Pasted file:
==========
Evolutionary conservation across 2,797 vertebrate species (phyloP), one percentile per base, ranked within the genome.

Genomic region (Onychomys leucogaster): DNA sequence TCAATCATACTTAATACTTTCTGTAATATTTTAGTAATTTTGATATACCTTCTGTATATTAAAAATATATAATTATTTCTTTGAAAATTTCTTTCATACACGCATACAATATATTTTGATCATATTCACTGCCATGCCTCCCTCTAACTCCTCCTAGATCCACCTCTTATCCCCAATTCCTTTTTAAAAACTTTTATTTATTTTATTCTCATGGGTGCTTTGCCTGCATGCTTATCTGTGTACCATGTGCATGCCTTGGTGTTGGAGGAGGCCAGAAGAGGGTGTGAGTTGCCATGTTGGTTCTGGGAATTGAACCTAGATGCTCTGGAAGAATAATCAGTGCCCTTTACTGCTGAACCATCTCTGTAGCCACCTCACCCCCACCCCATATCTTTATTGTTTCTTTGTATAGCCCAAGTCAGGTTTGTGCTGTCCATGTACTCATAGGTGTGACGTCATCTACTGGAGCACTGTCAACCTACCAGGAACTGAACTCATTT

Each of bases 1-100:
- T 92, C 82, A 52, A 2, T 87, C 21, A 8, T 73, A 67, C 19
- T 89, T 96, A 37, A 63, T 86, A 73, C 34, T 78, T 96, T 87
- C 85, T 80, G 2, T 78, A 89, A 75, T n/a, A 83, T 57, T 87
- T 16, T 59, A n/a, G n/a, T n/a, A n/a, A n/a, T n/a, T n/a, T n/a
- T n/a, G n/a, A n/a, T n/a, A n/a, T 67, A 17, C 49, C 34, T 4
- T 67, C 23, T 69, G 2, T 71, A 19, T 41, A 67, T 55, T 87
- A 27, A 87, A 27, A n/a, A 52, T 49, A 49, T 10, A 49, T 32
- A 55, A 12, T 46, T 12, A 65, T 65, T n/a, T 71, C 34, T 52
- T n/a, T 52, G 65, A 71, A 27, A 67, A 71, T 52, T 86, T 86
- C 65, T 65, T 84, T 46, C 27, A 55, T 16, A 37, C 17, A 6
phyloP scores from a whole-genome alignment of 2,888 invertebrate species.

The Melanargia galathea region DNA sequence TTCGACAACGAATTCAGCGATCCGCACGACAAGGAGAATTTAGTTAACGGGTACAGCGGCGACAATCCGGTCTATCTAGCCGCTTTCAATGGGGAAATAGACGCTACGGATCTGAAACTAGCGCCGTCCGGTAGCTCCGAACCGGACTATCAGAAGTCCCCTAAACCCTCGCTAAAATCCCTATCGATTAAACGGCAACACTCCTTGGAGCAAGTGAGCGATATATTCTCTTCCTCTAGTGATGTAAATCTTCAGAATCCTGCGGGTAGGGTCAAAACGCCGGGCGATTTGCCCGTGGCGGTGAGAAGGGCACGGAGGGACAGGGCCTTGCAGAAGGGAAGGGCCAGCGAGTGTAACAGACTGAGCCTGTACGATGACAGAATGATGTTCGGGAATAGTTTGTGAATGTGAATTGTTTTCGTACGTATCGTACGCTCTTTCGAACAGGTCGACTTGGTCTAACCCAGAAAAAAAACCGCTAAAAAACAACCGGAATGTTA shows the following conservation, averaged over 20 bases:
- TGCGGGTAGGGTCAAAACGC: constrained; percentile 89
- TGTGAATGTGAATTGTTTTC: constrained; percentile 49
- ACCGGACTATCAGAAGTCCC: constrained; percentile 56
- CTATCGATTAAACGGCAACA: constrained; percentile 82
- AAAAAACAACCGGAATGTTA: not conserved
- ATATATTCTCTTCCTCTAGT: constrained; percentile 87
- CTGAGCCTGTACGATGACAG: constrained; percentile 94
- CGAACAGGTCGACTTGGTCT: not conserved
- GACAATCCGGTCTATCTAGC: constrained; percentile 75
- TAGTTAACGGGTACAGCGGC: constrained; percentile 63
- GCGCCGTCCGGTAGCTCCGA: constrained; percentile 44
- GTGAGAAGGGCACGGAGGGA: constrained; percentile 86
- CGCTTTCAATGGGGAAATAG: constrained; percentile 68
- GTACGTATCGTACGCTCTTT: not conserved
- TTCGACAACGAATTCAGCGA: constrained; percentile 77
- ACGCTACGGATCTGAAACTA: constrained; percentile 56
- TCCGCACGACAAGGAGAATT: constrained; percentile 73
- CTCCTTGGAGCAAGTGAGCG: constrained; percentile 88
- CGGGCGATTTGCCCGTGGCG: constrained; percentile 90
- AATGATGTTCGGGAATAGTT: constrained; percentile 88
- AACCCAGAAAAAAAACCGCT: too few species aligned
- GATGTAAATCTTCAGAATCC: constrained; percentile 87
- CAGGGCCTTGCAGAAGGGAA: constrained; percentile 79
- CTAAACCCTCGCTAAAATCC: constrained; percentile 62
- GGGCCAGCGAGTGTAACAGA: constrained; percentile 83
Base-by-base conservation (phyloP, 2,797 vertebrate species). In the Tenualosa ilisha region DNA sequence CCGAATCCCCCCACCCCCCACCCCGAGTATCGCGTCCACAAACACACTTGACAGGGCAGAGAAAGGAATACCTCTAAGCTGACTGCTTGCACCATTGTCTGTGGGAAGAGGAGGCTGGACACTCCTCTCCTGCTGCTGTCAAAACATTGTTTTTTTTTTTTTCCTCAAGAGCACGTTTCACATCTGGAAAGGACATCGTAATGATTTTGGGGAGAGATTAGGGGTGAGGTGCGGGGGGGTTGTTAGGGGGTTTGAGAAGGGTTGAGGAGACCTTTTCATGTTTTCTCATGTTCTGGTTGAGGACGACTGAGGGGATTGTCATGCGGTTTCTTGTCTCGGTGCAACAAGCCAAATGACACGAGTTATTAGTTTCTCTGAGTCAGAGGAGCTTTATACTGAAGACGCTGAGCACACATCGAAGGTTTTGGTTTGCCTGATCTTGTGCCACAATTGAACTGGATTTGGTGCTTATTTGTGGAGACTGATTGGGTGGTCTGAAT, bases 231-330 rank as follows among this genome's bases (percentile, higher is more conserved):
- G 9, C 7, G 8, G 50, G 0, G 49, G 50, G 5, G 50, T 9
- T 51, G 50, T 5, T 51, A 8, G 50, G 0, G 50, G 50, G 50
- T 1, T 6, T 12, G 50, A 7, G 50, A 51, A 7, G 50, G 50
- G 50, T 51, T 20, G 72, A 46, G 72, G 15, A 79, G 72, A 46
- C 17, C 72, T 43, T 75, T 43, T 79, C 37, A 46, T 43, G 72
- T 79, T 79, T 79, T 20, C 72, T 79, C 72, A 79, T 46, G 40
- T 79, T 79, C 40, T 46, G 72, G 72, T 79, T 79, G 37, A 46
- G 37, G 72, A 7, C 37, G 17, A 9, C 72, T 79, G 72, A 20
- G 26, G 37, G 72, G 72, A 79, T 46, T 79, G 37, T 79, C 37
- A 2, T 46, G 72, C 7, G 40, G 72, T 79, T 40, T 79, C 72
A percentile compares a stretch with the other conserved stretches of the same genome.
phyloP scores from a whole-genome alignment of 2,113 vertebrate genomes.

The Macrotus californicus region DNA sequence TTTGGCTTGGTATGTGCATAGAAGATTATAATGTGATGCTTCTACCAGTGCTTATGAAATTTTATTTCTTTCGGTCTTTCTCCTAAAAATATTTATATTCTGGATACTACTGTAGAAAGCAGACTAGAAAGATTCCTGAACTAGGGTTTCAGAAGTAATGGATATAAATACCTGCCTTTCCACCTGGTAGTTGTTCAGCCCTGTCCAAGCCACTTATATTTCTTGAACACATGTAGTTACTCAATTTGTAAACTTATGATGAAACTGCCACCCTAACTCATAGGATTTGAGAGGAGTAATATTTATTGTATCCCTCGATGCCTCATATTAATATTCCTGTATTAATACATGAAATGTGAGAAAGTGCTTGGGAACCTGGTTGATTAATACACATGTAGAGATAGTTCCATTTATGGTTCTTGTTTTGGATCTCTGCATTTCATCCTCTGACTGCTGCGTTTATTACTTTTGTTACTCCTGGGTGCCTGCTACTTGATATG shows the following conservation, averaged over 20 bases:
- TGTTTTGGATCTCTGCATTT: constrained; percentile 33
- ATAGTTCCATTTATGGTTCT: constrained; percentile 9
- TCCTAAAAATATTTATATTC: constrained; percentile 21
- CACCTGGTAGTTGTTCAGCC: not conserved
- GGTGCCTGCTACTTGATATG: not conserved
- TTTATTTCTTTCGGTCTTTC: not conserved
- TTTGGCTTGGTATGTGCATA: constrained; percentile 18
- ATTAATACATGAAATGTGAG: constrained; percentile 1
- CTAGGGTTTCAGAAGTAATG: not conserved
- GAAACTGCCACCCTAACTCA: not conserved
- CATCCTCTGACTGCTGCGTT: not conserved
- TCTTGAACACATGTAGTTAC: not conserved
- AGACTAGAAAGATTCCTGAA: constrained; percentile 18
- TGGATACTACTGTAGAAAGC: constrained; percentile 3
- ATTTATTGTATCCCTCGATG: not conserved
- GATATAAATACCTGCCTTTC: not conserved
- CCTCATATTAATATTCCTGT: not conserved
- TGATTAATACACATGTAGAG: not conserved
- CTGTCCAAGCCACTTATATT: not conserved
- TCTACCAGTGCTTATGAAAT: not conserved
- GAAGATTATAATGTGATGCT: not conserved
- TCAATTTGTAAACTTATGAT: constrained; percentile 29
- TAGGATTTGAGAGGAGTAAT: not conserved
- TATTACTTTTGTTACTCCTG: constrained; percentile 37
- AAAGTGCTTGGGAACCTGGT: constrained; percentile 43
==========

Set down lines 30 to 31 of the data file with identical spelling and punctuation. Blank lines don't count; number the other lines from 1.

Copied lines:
- TTCGACAACGAATTCAGCGA: constrained; percentile 77
- ACGCTACGGATCTGAAACTA: constrained; percentile 56